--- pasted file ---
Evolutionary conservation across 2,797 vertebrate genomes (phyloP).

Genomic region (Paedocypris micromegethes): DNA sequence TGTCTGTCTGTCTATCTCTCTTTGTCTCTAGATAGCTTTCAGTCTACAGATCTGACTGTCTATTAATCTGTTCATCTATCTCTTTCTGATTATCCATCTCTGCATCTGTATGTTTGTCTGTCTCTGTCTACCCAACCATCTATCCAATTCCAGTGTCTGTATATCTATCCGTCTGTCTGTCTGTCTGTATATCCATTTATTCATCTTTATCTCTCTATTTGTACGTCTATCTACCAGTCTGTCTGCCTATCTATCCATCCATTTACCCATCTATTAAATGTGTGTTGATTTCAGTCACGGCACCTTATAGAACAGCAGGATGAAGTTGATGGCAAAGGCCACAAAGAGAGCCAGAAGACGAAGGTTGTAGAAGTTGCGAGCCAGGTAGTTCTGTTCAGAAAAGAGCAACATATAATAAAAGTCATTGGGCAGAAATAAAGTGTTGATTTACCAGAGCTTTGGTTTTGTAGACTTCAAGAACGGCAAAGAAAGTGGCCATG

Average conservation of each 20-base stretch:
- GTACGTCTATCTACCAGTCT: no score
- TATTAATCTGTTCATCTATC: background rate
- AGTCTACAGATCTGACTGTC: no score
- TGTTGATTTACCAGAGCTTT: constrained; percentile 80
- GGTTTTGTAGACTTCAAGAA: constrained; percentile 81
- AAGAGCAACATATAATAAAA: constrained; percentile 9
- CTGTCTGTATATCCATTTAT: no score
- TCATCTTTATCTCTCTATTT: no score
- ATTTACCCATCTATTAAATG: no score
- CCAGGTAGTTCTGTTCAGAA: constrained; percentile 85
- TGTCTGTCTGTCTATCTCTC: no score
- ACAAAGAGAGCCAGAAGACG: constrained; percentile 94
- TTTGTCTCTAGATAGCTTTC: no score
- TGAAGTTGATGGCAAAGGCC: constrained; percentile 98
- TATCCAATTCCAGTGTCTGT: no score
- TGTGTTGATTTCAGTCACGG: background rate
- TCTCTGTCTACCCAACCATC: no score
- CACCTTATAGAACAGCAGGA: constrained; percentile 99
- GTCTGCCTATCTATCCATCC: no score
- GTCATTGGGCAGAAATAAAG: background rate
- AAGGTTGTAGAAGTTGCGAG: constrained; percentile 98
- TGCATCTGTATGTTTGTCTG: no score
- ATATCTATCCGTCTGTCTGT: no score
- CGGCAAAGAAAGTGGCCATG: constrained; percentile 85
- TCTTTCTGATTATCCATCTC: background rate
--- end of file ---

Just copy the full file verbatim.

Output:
Evolutionary conservation across 2,797 vertebrate genomes (phyloP).

Genomic region (Paedocypris micromegethes): DNA sequence TGTCTGTCTGTCTATCTCTCTTTGTCTCTAGATAGCTTTCAGTCTACAGATCTGACTGTCTATTAATCTGTTCATCTATCTCTTTCTGATTATCCATCTCTGCATCTGTATGTTTGTCTGTCTCTGTCTACCCAACCATCTATCCAATTCCAGTGTCTGTATATCTATCCGTCTGTCTGTCTGTCTGTATATCCATTTATTCATCTTTATCTCTCTATTTGTACGTCTATCTACCAGTCTGTCTGCCTATCTATCCATCCATTTACCCATCTATTAAATGTGTGTTGATTTCAGTCACGGCACCTTATAGAACAGCAGGATGAAGTTGATGGCAAAGGCCACAAAGAGAGCCAGAAGACGAAGGTTGTAGAAGTTGCGAGCCAGGTAGTTCTGTTCAGAAAAGAGCAACATATAATAAAAGTCATTGGGCAGAAATAAAGTGTTGATTTACCAGAGCTTTGGTTTTGTAGACTTCAAGAACGGCAAAGAAAGTGGCCATG

Average conservation of each 20-base stretch:
- GTACGTCTATCTACCAGTCT: no score
- TATTAATCTGTTCATCTATC: background rate
- AGTCTACAGATCTGACTGTC: no score
- TGTTGATTTACCAGAGCTTT: constrained; percentile 80
- GGTTTTGTAGACTTCAAGAA: constrained; percentile 81
- AAGAGCAACATATAATAAAA: constrained; percentile 9
- CTGTCTGTATATCCATTTAT: no score
- TCATCTTTATCTCTCTATTT: no score
- ATTTACCCATCTATTAAATG: no score
- CCAGGTAGTTCTGTTCAGAA: constrained; percentile 85
- TGTCTGTCTGTCTATCTCTC: no score
- ACAAAGAGAGCCAGAAGACG: constrained; percentile 94
- TTTGTCTCTAGATAGCTTTC: no score
- TGAAGTTGATGGCAAAGGCC: constrained; percentile 98
- TATCCAATTCCAGTGTCTGT: no score
- TGTGTTGATTTCAGTCACGG: background rate
- TCTCTGTCTACCCAACCATC: no score
- CACCTTATAGAACAGCAGGA: constrained; percentile 99
- GTCTGCCTATCTATCCATCC: no score
- GTCATTGGGCAGAAATAAAG: background rate
- AAGGTTGTAGAAGTTGCGAG: constrained; percentile 98
- TGCATCTGTATGTTTGTCTG: no score
- ATATCTATCCGTCTGTCTGT: no score
- CGGCAAAGAAAGTGGCCATG: constrained; percentile 85
- TCTTTCTGATTATCCATCTC: background rate